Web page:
Langhorn essay contest winners announced

TIM GANNON PHOTO Mary Langhorn, center, the mother of Garfield Langhorn, Riverhead's only Congressional Medal of Honor Winner, with the winners of this year's Garfield Langhorn Essay Contest, from left, Kamaria Harris, Amanda Brown, Joseph Gorgone and Anthony Marin.It's a year where the memory of Riverhead's only Congressional Medal of Honor winner was honored even further by having the Riverhead Post Office named after him.But the sixth-grade students in the Pulaski Street Elementary School have been paying their respects to Private First Class Garfield Langhorn every year for the past six years.

On Friday, the winners of the school’s annual Garfield Langhorn Essay Contest were announced, and this year’s total of 174 entries blew away the previous record of 130, set last year. The contest had 58 entries in its first year, according to Principal Dave Densieski, who said it continues to grow. Click to read the winning essays.

Private First Class Langhorn was born Sept. 10, 1948, and died Jan. 15, 1969, at the age of 20, when he threw himself on a live grenade in Vietnam, absorbing the blast thereby saving the lives of several other soldiers.

He was posthumously awarded the Congressional Medal of Honor on April 7, 1970 for his actions.

“In this contest, students are asked to define how they can demonstrate the traits of heroism, courage and nobility in their daily lives,” teacher Trevor Hewitt said.

The winners were Amanda Brown, Kamaria Harris, and Joseph Gorgone, and Anthony Marin received honorable mention.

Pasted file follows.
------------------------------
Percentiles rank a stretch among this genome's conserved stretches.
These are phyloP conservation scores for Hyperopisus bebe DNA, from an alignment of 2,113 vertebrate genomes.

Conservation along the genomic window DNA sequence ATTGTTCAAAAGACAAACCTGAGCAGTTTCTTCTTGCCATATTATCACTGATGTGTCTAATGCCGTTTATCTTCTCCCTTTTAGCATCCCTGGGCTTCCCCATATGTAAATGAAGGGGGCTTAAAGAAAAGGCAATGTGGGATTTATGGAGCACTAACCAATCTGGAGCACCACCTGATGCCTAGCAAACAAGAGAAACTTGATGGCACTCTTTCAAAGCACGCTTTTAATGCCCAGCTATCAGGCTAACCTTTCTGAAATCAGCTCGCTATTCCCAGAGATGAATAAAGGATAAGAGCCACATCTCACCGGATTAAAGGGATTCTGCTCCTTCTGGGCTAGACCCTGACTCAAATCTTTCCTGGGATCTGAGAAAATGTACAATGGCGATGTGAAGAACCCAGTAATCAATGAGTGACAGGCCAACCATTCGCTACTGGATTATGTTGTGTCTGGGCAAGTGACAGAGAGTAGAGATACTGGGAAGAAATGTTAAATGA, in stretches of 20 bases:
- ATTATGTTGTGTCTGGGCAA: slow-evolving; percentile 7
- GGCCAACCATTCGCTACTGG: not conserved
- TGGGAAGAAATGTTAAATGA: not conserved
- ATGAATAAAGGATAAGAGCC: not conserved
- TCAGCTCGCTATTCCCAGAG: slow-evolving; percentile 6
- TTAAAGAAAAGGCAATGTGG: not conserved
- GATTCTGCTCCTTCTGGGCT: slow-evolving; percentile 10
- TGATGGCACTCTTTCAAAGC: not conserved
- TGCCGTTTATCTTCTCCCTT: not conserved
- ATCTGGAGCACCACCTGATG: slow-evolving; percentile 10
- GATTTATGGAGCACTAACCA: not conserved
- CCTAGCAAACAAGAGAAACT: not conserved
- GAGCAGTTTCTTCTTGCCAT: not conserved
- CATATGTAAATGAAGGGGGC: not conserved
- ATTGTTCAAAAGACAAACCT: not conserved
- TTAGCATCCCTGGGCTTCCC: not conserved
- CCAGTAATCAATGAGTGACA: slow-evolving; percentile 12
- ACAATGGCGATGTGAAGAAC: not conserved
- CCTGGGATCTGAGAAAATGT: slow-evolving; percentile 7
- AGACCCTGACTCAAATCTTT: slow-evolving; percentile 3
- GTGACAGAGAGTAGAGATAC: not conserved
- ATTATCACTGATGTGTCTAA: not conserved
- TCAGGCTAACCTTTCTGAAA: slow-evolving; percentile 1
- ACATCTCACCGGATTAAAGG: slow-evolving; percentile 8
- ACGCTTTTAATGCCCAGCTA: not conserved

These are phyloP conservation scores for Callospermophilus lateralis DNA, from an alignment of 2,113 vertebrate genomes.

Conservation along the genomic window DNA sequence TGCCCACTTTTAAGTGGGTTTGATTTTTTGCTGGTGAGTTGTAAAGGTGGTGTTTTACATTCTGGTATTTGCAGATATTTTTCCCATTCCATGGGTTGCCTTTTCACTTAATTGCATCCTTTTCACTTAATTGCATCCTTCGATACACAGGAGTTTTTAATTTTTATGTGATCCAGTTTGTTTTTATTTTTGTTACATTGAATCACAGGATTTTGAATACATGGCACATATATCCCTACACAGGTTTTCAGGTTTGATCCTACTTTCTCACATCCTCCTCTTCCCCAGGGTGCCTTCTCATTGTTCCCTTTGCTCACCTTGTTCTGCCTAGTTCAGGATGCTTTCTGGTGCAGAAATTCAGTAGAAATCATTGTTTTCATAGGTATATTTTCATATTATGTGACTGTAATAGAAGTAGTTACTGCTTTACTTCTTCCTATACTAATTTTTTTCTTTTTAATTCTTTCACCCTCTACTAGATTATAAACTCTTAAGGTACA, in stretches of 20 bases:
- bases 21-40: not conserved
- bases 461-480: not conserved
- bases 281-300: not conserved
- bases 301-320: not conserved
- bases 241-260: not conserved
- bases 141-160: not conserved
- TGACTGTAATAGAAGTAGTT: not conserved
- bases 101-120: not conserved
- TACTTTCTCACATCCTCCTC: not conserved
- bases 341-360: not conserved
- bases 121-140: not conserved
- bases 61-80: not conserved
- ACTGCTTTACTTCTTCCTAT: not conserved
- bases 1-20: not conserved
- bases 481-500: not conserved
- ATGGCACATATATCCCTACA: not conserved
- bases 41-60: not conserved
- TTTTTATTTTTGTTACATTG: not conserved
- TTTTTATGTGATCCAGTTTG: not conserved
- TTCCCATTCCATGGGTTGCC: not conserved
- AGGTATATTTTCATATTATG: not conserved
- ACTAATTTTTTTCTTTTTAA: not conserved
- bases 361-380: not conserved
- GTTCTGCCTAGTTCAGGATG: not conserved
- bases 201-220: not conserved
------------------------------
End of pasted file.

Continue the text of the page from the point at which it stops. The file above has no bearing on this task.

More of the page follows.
“If PFC Langhorn hadn’t unselfishly acted when he did, many soldiers would not be here today,” Amanda wrote. “He is a guardian angel that still watches over us all.”

“PFC Langhorn did not die for no reason,” Joseph wrote. “He died to help us remember what’s important. Sometimes you have to put other people first and not be selfish and always think of yourself.”

“When I first heard the story of his life, all I could think of was ‘WOW,’ what a brave man,” Kamaria wrote. “How someone could sacrifice himself to save the lives of his fellow troops.”

She added later, “His act of bravery and courage can teach us all a lesson about life.”

“As an 11-year-old boy, I can learn from this caring, brave man how to put others feelings before mine,” Anthony wrote in his essay.

“They were terrific, and there were so many entries this year,” said Mary Langhorn, Garfield’s mother, who attends the essay contest ceremony every year.

“Every year, I think they’re getting better,” said Robert “Bubie” Brown, one of the judges of the contest. “And it’s not just this essay contest, but the Juneteenth Essay contest as well. I don’t know if the teachers are getting better or the kids are paying more attention or what, but the writing skills are continuing to improve.”

“They were great,” said Clarence Simpson, a board member of the Vietnam Veterans of American. “I was one of the judges and it was my very first time, and I’m looking forward to coming more times in the future. I’m just glad for the support that the school gives him every year.”

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